The new Short Haul compact cargo bike from Tern rolls along on 20” wheels, with the compact size and “practical pricing” of £1,100 making it the brand's most accessible cargo bike yet. The long-tail design has a maximum gross vehicle weight of 140kg and is capable of transporting up to 50kg of cargo on its rear rack, with the option to add an additional 20kg up front.
Tern’s main aim is to get more journeys completed by bike, and realises that for many people the price of cargo bikes has always been off-putting. This is where the Short Haul comes in, as it’s the brands cheapest cargo bike by quite some margin.
Tern has released just one specification level for the time being, the D8. It'll set you back £1,100, has 8-speed Shimano Altus gears and hydraulic disc brakes, but forgoes electrical assistance in order to keep costs down.
If you think that the Short Haul looks familiar then you’d be very right, as it is in fact the sister platform of the Quick Haul cargo bike (from £2,800) that our sister site eBikeTips looked at a few months ago. The main difference (other than the price) is the lack of electrical assistance, as the Short Haul relies purely on human power rather than a Bosch motor.
The Short Haul’s alloy frame is designed to be predominantly loaded at the rear, with the frame and fork mechanically strength tested to EFBE's stress tests up to the 140 kg (308 lb) maximum gross vehicle weight.
The Atlas Q rear rack is capable of handling up to 50kg and like on larger Tern cargo bikes such as the HSD, it’s bolted to the frame. This means that you can happily give lifts to a child in a seat, or a bigger kid using one of the other rear-rack-mounted options.
There’s also a double mount point on the headtube, which allows you to fit Tern’s Hauler or Transporteur rack up front for an additional 20kg carrying capacity. Tern’s ecosystem of accessories is also compatible thanks to the Short Haul using the “Upper Deck System”. That includes child seats, dog baskets and a plethora of other options.
For even more storage, the Short Haul can also be used with water-resistant storage compartments such as the one behind the seat tube pictured below.
The alloy frame is paired to a steel fork, which Tern says is designed to last. The wheelbase measures 116cm, similar to most city bikes, and the total length of the bike is 172cm.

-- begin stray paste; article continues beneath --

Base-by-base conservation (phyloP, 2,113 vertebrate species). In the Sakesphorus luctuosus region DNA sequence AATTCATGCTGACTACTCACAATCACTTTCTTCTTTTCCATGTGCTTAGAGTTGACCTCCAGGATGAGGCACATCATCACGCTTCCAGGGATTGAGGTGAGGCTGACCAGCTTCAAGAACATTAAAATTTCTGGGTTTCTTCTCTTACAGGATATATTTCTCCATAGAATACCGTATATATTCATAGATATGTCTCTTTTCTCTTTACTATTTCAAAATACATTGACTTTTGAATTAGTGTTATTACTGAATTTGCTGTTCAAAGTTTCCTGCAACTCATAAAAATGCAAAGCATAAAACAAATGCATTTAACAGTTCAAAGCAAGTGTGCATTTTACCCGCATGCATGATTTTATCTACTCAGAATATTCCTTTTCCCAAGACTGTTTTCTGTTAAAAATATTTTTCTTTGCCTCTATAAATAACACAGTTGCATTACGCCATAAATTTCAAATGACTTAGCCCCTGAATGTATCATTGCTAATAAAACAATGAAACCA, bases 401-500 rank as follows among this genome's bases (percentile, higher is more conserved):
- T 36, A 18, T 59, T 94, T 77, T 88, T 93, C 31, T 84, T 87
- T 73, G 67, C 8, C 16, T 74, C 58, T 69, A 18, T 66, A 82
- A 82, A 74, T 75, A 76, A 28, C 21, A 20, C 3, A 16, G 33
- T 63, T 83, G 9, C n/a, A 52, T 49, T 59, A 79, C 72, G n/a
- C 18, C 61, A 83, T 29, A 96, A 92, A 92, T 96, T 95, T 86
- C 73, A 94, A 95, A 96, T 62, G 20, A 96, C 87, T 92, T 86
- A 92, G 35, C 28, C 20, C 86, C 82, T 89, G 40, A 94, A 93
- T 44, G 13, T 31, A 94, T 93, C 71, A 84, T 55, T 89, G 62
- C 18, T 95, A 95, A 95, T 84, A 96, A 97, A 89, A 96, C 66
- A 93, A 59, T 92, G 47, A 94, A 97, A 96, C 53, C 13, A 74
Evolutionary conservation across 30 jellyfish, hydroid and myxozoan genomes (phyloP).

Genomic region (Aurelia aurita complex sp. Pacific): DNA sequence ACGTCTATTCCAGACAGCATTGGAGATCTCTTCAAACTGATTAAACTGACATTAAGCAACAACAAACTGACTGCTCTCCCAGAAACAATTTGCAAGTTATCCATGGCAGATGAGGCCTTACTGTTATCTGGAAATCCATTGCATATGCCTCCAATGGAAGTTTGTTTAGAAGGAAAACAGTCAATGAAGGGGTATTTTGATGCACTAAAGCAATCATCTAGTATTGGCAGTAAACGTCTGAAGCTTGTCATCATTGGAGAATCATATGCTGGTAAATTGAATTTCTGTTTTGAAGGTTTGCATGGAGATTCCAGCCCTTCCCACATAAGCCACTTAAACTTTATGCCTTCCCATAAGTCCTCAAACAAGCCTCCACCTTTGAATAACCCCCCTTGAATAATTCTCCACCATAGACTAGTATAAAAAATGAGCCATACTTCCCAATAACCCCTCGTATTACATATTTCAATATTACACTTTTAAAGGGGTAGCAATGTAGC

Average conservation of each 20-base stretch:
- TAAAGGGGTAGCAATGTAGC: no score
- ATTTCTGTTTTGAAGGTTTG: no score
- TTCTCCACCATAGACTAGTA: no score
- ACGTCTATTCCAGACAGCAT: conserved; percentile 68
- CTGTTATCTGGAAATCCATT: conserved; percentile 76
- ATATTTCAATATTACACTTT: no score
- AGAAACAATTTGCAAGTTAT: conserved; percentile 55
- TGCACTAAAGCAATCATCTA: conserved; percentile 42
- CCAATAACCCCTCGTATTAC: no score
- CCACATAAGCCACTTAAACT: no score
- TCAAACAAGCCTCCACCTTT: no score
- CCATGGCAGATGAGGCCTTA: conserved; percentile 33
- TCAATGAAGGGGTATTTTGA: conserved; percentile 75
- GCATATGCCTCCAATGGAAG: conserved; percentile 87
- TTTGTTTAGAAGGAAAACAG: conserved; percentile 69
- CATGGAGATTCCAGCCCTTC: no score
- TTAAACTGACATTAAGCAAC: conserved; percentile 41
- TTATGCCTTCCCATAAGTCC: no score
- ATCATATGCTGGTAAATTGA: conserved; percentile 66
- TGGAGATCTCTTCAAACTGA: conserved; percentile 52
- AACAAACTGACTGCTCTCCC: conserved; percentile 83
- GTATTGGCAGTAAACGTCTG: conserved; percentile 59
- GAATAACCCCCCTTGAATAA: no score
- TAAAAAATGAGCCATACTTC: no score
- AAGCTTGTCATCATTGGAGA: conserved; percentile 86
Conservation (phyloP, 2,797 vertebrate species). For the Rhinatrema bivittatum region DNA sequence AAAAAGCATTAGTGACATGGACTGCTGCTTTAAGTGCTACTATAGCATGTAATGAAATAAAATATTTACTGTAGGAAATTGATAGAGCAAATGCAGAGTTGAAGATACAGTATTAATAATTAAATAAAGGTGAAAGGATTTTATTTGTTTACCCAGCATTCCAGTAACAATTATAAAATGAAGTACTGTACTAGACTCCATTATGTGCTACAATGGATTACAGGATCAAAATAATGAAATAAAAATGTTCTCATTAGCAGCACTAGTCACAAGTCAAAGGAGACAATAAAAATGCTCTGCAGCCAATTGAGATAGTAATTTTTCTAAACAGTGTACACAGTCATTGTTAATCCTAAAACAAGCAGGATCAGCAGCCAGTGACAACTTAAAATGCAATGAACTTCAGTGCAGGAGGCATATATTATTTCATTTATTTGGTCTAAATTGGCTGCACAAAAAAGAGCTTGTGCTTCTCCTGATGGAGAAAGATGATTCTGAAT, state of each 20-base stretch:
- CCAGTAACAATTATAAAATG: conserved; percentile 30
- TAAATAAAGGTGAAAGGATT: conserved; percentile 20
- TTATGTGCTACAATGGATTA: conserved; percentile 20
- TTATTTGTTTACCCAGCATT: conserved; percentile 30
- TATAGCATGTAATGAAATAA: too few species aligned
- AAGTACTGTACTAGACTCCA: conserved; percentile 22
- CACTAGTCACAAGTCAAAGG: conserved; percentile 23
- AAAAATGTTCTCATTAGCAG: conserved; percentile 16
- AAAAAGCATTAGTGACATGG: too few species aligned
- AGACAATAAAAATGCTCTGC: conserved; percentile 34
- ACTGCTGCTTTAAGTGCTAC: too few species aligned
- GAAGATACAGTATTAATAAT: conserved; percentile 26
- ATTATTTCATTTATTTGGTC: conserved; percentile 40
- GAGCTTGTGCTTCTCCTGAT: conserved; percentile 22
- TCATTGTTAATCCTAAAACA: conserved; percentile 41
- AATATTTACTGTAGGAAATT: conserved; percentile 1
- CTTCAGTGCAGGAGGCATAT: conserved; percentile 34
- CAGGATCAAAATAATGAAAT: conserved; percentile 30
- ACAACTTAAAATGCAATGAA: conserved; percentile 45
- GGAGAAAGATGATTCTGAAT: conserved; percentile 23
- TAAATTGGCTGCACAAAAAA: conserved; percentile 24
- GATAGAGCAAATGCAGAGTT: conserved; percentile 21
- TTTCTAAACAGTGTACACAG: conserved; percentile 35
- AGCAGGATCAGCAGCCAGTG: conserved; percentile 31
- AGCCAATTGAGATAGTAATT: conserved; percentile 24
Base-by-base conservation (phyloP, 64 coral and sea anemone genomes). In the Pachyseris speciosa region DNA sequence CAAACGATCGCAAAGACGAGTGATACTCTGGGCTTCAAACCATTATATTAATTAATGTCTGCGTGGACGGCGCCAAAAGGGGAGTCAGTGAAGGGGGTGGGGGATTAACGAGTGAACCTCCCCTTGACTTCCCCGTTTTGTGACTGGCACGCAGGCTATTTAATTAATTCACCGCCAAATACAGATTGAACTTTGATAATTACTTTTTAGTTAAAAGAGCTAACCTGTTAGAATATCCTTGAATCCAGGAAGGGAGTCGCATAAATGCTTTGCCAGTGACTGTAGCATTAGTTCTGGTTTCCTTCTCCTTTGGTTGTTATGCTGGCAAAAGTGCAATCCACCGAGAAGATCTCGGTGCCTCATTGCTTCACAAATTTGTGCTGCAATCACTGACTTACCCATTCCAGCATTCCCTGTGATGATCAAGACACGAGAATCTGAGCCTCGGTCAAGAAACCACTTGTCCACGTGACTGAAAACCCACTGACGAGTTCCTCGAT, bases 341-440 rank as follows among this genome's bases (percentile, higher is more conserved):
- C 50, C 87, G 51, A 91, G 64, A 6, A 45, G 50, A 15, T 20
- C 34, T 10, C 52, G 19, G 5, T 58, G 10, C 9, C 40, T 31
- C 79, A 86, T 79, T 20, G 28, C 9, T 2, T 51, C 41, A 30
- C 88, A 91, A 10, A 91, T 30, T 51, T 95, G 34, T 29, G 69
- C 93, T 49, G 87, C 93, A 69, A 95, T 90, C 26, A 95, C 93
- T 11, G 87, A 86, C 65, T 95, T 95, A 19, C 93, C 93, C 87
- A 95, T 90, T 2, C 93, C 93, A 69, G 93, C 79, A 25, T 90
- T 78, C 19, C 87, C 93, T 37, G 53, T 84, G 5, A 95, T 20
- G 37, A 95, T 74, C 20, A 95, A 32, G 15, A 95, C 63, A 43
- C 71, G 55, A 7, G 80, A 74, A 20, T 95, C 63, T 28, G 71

The bike is designed around 20” wheels and comes with Schwalbe Big Apple tyres which measure 2.15” across. There’s also a Pletscher rear-mounted kickstand, and the mudguards get stainless steel hardware for increased longevity.
The gears are an 8-speed Shimano Altus setup and changed via a trigger shifter on the 31.8mm low rise bars. Hydraulic disc brakes also come as standard, again courtesy of Shimano, and the seatpost has a 31.6mm diameter with quick release clamp.
The lack of any electrical assistance means that the bike will likely appeal to riders who live in flatter areas; if that’s not you then you can always check out eBikeTips' e-cargo bike recommendations for under £3,000 here:
Tern has designed the Short Haul to fit riders of different heights from 147 - 190 cm (4’10” - 6’3”) and weighing up to 120 kg (264 lb). It also has a low stand over height (49cm or 19”) to make mounting and dismounting easier. Unlike on some cargo bikes, because the seat tube is angled back, the reach also increases as you put up the seatpost. Dave found on the similar Quick Haul that this made it feel less cramped despite him being rather tall.
For extra convenience, the rear rack design allows the bike to be vertically parked, so rolling it into an elevator and taking it upstairs is just as easy. Tern also says that the horizontal tube in the centre of the bike makes a convenient carry handle, making it easier to navigate stairs with the Short Haul.
The D8 has a total weight of 16.1kg (35.4lbs in old money) which is relatively light for a cargo bike; the lack of battery obviously helps in this regard.
Tern seems most proud of the way the Short Haul handles, saying: “Most cargo bikes are big and unwieldy. But with an extra-long wheelbase and low center of gravity, the Short Haul delivers a stable ride, even when carrying heavy loads. The Short Haul offers the best of both worlds, packing a sturdy build and a hefty cargo capacity into a compact package that simply rides better.”
Obviously we can’t yet comment on the ride quality, but we have a Short Haul on its way in for review so stay tuned for that.
The Short Haul will be available from around July with the D8 model costing £1,100. There are three colours advertised, a burnt orange, tan, or black.
Would you consider ditching the car for a Short Haul? If not, then let us know what’s stopping you in the comments section below
Jamie has been riding bikes since a tender age but really caught the bug for racing and reviewing whilst studying towards a master's in Mechanical engineering at Swansea University. Having graduated, he decided he really quite liked working with bikes and is now a full-time addition to the road.cc team. When not writing about tech news or working on the Youtube channel, you can still find him racing local crits trying to cling on to his cat 2 licence...and missing every break going...